15 January, 2009

Making Capicola - A Short Q&A Post

On another online forum, Jim Weller of Yellowknife NWT had some questions related to the preparation and aging of my capicola. He's given me permission to reprint the questions and answers here.

. . .the excess salt has to be removed before they can be aged. . .
a cup or two of cheap white wine over them (the stuff they sell
for six or seven bucks a gallon is perfect.) Bathe the loins well
in the wine, wiping down the loins with the wine to be sure the
salt is removed. After each couple of loins are cleaned, dump the
salty wine down the drain and use fresh wine to clean the next pair.
As even cheap wine here is $12 per 750 ml bottle, can the used wine not be retained for cooking purposes? Would a mild (diluted) vinegar work?

A: Personally, I would not retain the wine. The salt is pretty concentrated, and it becomes fouled with pork blood that has been drawn out of the meat by the salt. When I was pouring the used stuff down the drain, it was a milky pink in color and pretty disgusting.

That being said, however, a full gallon of wine was sufficient for us to wash 10 whole pork loins. You'll need vastly less to do a single loin, or even two loins - just a couple of cups.

I don't see any reason why a diluted vinegar wouldn't work. To tell the truth, the wine doesn't add any flavor to the finished product. I have a feeling Mike learned to use wine in the old country because they used wine for everything - and produced their own, actually.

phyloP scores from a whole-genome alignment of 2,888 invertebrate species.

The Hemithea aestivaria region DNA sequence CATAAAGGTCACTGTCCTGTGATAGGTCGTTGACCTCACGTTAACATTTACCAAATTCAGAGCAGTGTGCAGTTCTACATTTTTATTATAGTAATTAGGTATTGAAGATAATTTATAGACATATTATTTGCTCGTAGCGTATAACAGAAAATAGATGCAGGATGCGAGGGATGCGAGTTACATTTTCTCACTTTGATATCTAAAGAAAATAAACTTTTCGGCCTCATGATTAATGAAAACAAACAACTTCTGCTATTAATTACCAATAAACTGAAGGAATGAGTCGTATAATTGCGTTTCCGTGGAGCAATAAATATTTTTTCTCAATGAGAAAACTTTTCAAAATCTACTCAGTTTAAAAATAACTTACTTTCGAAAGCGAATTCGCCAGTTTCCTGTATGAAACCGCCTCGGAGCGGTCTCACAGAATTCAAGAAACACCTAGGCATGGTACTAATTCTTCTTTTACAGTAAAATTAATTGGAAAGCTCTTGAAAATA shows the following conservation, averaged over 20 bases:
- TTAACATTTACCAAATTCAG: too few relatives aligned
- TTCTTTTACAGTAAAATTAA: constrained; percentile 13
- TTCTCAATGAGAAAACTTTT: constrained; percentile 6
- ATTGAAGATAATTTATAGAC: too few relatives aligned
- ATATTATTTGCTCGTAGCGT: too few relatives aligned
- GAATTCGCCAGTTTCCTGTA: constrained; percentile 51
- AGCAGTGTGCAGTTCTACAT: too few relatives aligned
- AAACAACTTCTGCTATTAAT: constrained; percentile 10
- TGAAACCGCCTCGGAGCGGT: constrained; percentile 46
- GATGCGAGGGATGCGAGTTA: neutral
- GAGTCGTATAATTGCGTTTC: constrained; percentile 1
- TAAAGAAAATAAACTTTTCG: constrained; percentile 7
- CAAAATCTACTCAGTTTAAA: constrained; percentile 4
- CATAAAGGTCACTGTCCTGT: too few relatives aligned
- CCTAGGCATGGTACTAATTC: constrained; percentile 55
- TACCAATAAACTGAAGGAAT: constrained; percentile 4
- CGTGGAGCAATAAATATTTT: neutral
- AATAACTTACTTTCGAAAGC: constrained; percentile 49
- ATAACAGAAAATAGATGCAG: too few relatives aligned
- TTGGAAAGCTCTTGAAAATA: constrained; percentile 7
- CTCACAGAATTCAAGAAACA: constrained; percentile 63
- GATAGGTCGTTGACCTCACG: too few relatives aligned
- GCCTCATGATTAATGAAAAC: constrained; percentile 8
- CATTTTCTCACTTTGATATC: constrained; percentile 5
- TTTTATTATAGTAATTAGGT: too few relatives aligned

To age the capicola properly, you need a cold, dry place to hang them. A cold attic is ideal. . . It takes 2 to 3 months for the capicola to age completely. A good guideline is generally to hang it in mid-January and cut it down on Easter weekend . . .
How cold does it get in Connecticut in January? How warm in early April? How well is your attic insulated? Is it heated indirectly through the floor boards and does your capicola ever freeze? And does that harm it?

In other words what is the temperature range inside your attic?

A: According to climate data from the Connecticut State Climate Center, the mean temperatures at the official weather station closest to me are:

January - 25.4 F / -3.7 C
February - 28.7 F / -1.8 C
March - 37.7 F / 3.1 C
April - 49.0 F / 9.4 C

This doesn't take into account the frequent cold snaps we have in January and February - for example, the outdoor temperature here for the past few days (12 January - 15 January) has been about 15 F ( -9.5 C) with nighttime temps even lower (single digits.)

My attic is a "semi-finished" walk-up. There is no heat up there or electricity save a couple of pull-chain light fixtures, but there are two rooms with closets and lathe-and-plaster walls. Parts of the attic under the eaves are walled off as crawlspaces and have some insulation, but I have no reason to believe that there is any insulation between the ceilings in the attic rooms and the roof sheathing. It is heated only indirectly through the floorboards, and a bit up the stairway (but I keep the door closed.) It is generally cold enough up there to see your breath but not cold enough to freeze anything. Last night when I was up there tightening the straps on the cappie, I brought a thermometer up with me and it showed the temp to be about 36 F.

Even though the outside temperature will be on the rise over the coming months, my attic maintains a cool temperature until daytime temperatures start creeping over 60 F. Then, of course, in the summer it becomes unbearable up there, even with windows open. By that time, however, there aren't any more capicolas hanging. (And that's the reason why I've never tried making my own prosciutto - I don't have a spot that remains at the proper temperature for the 18 to 24 months that a proper prosciutto would take to age.)


1 comment:

Franknaps said...

Wow, you're in CT also? I've been dry curing for years! Nice to see others doing it! I grew up in NJ and landed here due to work. Good blog. I have one also, more pictures really and some tips....check it out